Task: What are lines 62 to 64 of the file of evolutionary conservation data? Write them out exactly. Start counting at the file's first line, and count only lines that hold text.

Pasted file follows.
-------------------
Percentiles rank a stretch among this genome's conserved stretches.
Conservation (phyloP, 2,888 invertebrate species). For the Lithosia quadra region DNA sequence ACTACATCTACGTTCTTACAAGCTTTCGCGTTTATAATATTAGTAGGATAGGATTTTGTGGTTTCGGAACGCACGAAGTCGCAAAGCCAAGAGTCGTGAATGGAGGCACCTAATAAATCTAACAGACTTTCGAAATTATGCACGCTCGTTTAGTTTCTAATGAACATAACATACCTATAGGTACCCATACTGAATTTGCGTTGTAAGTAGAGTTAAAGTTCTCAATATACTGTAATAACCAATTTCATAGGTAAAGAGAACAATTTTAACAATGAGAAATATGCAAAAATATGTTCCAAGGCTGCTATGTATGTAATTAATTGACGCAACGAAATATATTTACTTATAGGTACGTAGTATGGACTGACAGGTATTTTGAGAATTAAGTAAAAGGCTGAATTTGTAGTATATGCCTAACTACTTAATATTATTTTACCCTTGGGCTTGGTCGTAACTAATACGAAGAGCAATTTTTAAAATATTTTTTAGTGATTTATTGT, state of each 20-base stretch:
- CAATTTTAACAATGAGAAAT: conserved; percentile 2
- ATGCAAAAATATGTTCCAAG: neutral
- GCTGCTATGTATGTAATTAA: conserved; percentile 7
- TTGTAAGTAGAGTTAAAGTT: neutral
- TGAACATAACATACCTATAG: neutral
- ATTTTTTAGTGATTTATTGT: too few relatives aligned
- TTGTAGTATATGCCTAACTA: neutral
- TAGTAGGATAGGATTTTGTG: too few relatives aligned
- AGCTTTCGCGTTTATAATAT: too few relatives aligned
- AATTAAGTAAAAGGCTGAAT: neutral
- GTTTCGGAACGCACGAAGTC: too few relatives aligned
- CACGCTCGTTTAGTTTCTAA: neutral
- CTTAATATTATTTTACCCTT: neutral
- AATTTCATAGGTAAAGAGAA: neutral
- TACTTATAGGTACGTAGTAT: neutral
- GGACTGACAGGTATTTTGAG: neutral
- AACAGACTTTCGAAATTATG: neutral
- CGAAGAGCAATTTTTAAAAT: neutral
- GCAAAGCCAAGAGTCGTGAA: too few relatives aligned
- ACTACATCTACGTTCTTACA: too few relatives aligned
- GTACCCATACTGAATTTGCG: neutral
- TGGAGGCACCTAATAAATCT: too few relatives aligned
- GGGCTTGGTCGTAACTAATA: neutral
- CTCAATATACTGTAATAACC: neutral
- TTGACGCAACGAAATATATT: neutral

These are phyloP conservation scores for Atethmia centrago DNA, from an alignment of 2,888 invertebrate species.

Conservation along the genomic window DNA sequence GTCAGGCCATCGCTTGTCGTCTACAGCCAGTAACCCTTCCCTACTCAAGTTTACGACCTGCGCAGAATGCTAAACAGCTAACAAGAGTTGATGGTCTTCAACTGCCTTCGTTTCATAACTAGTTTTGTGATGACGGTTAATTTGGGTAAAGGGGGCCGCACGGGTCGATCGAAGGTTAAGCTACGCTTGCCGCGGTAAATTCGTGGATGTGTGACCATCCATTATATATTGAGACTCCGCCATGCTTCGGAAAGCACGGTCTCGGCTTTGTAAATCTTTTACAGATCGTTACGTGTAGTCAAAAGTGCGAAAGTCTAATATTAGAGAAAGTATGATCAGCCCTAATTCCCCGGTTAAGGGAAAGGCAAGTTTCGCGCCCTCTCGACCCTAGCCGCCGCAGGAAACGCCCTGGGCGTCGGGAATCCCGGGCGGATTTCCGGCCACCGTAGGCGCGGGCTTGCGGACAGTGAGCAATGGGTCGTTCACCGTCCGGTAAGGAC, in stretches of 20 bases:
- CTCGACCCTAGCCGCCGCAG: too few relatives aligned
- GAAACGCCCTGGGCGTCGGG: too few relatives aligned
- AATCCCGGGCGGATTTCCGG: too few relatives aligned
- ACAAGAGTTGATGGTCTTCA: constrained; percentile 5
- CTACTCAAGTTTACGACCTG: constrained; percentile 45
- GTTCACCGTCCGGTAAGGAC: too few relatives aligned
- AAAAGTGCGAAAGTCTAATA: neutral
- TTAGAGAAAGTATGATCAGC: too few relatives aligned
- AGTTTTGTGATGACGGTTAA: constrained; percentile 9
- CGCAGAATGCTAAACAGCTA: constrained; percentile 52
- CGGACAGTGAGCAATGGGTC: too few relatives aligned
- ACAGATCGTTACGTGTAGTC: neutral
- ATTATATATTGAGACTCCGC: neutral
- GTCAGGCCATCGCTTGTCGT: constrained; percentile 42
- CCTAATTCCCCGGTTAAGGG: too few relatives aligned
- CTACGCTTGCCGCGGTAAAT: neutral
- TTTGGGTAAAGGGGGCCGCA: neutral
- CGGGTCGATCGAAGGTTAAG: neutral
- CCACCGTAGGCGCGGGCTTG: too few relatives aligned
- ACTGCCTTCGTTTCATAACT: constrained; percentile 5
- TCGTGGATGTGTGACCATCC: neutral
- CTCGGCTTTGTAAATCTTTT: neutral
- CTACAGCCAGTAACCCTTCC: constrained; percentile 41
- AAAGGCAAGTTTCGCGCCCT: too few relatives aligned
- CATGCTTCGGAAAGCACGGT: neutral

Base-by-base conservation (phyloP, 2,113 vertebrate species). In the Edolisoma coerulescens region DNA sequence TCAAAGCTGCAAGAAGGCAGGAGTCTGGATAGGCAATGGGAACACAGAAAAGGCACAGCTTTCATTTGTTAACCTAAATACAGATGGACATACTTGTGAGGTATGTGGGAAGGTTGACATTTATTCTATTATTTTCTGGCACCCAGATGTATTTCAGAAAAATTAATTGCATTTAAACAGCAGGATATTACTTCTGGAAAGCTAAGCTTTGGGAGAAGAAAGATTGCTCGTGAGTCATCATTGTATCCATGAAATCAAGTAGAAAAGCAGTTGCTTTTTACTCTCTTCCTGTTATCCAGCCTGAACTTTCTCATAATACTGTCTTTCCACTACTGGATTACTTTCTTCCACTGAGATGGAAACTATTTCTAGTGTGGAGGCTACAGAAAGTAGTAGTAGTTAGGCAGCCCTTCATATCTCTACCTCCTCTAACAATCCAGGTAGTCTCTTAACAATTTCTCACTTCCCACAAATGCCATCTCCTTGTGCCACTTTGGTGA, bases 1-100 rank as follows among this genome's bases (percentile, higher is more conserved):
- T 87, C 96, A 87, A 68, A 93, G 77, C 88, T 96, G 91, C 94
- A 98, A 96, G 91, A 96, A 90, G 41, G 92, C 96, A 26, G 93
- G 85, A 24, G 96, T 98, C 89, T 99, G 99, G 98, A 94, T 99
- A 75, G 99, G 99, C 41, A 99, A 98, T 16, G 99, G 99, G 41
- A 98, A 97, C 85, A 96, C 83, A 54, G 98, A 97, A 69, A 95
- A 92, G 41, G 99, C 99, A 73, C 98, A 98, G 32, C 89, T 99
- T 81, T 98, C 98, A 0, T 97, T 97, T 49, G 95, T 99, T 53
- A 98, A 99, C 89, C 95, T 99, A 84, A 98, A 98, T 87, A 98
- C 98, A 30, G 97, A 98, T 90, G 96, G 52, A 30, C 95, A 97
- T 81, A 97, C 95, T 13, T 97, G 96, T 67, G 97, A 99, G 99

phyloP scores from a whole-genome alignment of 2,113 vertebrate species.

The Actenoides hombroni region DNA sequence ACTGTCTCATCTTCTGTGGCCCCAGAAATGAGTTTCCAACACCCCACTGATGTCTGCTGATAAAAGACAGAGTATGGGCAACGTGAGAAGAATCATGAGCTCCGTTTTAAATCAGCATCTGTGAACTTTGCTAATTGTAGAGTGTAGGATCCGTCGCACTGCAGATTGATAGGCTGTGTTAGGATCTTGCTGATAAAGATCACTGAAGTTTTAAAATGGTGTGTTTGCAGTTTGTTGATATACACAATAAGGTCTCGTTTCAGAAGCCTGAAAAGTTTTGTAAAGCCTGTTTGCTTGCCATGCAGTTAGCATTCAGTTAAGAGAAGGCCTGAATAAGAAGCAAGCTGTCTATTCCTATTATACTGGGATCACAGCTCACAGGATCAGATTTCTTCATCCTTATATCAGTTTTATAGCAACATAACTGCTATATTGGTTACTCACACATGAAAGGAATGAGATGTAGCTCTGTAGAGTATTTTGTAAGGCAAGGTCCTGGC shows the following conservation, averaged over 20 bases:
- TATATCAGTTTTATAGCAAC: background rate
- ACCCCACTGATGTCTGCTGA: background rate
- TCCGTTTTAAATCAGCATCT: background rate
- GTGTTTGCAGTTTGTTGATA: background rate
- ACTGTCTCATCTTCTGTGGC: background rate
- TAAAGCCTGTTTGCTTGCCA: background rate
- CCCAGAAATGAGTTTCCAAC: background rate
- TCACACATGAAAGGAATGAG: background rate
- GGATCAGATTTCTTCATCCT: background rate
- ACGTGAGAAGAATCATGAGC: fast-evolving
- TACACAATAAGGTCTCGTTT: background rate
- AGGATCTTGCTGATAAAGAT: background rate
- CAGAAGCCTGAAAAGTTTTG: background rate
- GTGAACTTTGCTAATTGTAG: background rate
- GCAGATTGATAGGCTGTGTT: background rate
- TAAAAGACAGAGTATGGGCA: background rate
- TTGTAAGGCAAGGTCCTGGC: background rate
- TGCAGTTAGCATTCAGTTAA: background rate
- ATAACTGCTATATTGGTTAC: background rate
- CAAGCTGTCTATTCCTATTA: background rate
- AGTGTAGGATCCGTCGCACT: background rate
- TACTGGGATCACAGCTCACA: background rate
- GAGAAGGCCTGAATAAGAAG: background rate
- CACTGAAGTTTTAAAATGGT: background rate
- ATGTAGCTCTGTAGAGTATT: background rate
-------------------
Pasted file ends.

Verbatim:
- T 81, T 98, C 98, A 0, T 97, T 97, T 49, G 95, T 99, T 53
- A 98, A 99, C 89, C 95, T 99, A 84, A 98, A 98, T 87, A 98
- C 98, A 30, G 97, A 98, T 90, G 96, G 52, A 30, C 95, A 97